Maine cannot maintain infrastructure without federal funds
Maine "is losing ground in the struggle to maintain and improve its roads and aging bridges," as its planned funding of $3.2 billion for the next 10 years is "about $2 billion short" of what it needs for "critical highway and bridge improvements," the Central Maine Morning Sentinel (2/3, Cooper) reported.
According to "Connecting Maine: Planning our Transportation Future" published by the state's transportation department, "a big part of the problem is the federal government." The U.S. Highway Fund gets the bulk of its revenue from federal gas tax, which hasn't been raised in over 14 years and the result is underfunded federal obligations. In MDOT's fiscal year 2008-2009 biennial capital work plan, the federal funding accounts for just 62.5 percent of the total capital expenditure, compared to 71.2 percent in fiscal year 1998-99.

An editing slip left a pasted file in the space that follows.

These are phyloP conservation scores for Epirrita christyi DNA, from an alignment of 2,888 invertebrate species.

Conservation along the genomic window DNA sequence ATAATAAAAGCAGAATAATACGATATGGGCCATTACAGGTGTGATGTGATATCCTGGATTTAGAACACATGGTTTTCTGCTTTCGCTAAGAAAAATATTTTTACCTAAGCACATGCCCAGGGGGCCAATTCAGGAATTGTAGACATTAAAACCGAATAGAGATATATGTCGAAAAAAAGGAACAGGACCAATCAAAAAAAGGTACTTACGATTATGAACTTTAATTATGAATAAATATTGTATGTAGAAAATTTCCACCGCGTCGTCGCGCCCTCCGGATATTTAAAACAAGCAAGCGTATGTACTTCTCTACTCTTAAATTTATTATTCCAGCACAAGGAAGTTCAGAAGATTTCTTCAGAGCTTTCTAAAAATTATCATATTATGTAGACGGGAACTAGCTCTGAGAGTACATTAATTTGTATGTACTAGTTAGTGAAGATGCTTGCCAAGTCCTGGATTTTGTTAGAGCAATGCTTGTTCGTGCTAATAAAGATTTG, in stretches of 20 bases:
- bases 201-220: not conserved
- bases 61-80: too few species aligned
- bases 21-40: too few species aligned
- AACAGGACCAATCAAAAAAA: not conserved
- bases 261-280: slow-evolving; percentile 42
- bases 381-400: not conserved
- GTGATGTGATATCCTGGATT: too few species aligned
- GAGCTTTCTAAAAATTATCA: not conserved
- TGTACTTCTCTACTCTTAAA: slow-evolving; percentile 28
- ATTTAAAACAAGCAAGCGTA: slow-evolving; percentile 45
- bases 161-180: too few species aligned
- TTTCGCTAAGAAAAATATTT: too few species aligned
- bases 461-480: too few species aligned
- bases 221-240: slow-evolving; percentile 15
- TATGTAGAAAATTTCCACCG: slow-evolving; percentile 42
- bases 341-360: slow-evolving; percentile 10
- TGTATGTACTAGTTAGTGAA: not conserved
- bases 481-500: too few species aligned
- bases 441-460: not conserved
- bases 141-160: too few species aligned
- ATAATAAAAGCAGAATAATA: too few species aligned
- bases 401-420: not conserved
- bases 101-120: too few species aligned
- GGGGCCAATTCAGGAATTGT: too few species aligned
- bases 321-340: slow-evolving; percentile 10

To cope with the shortfall, options for the state "range from cost savings efforts on the part of the department, increased motor fuel taxes and long-term borrowing to new alternative financing sources, increased use of tolling, mileage-based fees, increase in use of public-private partnerships and broadening the base from which transportation revenues are derived."